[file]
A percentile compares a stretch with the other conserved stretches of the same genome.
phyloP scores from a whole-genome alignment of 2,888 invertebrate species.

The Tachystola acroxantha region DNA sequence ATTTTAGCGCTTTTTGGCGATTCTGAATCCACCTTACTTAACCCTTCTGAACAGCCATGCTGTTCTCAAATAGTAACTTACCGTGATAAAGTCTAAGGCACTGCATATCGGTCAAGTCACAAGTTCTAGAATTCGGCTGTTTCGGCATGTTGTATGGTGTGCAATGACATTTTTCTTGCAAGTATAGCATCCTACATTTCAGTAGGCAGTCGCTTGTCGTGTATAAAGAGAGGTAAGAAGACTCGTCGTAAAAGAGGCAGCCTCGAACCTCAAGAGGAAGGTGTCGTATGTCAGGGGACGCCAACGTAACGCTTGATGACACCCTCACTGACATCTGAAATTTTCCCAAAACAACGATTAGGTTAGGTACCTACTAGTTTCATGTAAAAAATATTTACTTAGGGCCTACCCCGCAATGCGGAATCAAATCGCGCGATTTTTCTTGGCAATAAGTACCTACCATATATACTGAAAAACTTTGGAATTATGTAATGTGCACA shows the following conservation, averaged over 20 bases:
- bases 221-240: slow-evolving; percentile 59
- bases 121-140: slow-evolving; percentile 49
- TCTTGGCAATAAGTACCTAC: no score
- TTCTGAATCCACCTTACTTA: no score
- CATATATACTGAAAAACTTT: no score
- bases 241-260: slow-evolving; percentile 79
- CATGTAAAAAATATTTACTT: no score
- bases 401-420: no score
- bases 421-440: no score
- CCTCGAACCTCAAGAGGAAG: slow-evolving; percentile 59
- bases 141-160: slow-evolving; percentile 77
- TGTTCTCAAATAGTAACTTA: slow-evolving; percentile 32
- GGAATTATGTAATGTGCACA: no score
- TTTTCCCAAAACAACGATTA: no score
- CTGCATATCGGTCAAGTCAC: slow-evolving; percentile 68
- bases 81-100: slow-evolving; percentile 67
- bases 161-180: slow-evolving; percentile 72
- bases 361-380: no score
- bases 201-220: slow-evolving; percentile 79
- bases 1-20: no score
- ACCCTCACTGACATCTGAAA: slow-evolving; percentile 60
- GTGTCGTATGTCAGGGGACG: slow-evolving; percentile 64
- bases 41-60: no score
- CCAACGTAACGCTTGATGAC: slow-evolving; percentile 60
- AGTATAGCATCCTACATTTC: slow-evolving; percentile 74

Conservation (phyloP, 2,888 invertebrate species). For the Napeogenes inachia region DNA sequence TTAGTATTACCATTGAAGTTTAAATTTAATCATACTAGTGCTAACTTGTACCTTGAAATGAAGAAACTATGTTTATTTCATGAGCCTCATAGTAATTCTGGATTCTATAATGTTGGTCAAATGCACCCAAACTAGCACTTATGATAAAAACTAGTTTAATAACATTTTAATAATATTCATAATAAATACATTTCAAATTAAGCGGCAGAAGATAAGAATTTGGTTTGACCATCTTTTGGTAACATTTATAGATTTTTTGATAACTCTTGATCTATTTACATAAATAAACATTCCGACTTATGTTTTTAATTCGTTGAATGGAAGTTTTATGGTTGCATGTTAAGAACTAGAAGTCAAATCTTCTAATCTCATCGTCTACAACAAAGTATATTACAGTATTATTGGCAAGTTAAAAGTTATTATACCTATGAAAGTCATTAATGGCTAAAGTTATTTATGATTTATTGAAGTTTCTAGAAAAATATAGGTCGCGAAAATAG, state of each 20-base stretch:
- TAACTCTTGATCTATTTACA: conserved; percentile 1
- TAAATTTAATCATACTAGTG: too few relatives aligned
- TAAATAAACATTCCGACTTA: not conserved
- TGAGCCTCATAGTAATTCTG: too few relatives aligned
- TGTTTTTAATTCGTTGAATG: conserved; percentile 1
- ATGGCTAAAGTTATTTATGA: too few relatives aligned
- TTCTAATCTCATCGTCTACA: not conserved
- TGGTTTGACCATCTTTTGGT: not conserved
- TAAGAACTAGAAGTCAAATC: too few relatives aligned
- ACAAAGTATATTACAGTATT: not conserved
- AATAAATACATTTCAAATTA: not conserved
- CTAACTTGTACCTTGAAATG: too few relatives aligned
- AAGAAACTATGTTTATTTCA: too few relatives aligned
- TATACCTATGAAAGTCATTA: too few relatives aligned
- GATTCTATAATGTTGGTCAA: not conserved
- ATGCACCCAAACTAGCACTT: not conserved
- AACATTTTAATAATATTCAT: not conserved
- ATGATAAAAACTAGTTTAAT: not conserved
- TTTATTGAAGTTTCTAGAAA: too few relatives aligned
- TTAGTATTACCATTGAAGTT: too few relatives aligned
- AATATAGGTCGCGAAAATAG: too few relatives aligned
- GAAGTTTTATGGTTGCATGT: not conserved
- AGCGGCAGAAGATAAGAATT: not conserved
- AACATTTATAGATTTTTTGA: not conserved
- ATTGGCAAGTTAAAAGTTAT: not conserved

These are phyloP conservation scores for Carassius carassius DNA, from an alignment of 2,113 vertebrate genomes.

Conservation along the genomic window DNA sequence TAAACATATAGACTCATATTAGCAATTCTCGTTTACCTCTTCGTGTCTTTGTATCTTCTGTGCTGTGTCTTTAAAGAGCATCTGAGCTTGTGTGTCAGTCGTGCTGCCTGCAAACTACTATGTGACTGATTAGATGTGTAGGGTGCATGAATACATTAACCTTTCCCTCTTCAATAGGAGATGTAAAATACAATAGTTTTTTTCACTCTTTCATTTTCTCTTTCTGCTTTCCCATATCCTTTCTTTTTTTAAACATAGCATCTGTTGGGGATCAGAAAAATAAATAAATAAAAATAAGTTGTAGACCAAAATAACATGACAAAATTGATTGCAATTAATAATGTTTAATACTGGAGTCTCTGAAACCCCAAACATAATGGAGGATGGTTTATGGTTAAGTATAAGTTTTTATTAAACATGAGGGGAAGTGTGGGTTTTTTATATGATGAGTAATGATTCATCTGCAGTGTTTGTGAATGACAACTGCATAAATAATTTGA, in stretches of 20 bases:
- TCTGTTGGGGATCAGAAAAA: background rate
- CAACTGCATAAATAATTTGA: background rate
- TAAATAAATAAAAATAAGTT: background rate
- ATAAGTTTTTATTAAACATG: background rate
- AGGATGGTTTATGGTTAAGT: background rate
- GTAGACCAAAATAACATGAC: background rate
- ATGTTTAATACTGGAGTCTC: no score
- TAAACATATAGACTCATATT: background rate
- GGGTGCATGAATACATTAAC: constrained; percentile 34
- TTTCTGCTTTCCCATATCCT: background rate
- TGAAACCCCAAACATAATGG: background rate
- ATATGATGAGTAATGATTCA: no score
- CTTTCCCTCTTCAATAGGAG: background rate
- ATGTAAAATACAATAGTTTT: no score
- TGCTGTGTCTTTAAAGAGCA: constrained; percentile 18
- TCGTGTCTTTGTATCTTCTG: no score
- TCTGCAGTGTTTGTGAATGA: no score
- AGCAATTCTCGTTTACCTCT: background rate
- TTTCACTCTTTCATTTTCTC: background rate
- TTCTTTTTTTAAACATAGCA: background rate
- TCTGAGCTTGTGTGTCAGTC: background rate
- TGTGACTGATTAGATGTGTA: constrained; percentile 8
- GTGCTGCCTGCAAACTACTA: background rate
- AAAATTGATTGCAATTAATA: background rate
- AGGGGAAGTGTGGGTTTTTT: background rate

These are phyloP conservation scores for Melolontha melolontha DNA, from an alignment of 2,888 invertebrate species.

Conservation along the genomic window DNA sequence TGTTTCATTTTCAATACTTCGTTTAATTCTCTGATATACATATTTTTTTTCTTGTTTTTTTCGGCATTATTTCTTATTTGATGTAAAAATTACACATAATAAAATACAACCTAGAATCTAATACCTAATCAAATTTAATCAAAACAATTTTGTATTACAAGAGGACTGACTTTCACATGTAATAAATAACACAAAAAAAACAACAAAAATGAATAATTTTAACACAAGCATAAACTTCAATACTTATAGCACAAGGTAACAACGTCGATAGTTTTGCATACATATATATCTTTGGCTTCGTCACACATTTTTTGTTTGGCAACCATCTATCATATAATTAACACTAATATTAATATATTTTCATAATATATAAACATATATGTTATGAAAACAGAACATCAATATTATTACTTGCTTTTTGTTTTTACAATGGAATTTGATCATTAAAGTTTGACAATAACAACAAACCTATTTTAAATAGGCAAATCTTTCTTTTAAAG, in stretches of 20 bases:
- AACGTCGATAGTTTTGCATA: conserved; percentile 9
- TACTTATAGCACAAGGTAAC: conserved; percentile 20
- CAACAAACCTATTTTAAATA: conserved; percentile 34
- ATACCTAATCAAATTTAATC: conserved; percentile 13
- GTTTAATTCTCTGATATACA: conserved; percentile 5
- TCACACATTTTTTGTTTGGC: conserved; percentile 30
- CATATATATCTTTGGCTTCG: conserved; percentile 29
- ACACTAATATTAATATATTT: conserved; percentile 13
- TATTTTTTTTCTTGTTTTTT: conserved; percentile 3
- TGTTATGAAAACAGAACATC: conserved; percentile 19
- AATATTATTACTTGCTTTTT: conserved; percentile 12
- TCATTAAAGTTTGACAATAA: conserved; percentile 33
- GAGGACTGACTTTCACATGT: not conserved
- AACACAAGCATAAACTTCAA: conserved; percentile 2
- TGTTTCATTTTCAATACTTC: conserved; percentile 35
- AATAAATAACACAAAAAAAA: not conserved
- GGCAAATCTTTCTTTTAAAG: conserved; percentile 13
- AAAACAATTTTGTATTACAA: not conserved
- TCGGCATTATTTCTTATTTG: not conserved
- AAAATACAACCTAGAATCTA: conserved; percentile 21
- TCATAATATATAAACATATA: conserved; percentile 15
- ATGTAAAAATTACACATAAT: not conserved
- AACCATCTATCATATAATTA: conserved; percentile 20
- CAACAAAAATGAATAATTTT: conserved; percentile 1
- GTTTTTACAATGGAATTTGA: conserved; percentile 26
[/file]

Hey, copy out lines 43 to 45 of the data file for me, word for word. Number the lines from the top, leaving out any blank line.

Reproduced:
- TATACCTATGAAAGTCATTA: too few relatives aligned
- GATTCTATAATGTTGGTCAA: not conserved
- ATGCACCCAAACTAGCACTT: not conserved